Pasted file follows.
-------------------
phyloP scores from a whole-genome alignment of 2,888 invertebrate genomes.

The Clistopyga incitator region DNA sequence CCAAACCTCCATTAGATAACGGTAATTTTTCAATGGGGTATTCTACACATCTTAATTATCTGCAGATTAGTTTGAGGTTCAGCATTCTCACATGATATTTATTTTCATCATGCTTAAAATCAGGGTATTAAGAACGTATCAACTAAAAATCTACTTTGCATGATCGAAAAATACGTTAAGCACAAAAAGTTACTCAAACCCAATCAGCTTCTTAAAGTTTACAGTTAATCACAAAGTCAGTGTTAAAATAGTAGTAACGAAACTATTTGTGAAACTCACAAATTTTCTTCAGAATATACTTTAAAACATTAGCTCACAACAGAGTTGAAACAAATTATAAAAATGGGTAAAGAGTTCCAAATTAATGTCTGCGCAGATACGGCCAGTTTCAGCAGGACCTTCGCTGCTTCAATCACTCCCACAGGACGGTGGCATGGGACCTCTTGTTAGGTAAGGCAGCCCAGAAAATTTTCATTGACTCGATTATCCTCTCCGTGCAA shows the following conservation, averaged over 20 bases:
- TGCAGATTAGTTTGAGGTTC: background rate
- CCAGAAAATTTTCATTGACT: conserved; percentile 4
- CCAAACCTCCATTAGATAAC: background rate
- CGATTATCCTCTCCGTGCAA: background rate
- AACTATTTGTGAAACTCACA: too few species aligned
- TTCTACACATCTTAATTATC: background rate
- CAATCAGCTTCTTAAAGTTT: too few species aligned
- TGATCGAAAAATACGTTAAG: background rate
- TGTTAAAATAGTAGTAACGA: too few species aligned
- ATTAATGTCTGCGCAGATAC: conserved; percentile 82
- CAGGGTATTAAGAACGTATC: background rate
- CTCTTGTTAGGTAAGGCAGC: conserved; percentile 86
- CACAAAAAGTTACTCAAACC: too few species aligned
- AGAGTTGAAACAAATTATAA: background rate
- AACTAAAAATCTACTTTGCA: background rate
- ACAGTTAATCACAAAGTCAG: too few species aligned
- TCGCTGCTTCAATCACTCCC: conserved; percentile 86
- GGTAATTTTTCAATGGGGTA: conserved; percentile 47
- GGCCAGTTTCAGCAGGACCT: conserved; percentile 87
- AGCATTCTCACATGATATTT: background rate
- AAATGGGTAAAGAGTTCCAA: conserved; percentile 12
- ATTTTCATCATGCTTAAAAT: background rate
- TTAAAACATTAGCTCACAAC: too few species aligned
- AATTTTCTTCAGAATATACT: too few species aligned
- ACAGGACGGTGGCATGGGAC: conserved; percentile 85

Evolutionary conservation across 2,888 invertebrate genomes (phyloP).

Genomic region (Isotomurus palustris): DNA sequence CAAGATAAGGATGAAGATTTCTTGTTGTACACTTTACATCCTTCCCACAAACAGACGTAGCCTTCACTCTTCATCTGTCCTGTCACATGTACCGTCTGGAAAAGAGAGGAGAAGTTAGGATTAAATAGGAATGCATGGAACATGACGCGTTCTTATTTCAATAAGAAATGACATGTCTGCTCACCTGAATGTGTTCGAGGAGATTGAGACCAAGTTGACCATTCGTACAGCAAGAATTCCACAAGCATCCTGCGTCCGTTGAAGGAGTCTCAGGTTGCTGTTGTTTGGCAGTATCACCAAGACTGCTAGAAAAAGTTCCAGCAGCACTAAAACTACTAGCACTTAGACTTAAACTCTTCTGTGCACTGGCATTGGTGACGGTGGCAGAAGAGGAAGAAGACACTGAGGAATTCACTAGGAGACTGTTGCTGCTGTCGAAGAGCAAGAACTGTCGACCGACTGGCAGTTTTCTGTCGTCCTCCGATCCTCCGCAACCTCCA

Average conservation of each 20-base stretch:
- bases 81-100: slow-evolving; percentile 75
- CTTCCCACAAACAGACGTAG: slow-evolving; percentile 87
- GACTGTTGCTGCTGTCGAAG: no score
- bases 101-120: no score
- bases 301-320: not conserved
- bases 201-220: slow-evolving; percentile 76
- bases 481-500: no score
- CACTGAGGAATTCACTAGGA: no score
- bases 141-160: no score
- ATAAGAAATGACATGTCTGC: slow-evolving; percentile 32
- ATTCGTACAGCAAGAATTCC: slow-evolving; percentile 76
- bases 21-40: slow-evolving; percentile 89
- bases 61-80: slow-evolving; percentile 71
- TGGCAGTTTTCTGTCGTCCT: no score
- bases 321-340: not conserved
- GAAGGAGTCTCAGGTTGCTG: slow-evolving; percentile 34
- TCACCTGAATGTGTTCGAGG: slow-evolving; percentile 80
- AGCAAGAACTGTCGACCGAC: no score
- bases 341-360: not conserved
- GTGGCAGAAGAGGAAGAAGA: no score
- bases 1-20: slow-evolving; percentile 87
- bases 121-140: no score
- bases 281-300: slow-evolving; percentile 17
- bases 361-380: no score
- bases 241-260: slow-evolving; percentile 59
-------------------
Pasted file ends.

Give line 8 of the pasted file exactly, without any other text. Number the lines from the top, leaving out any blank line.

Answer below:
- TTCTACACATCTTAATTATC: background rate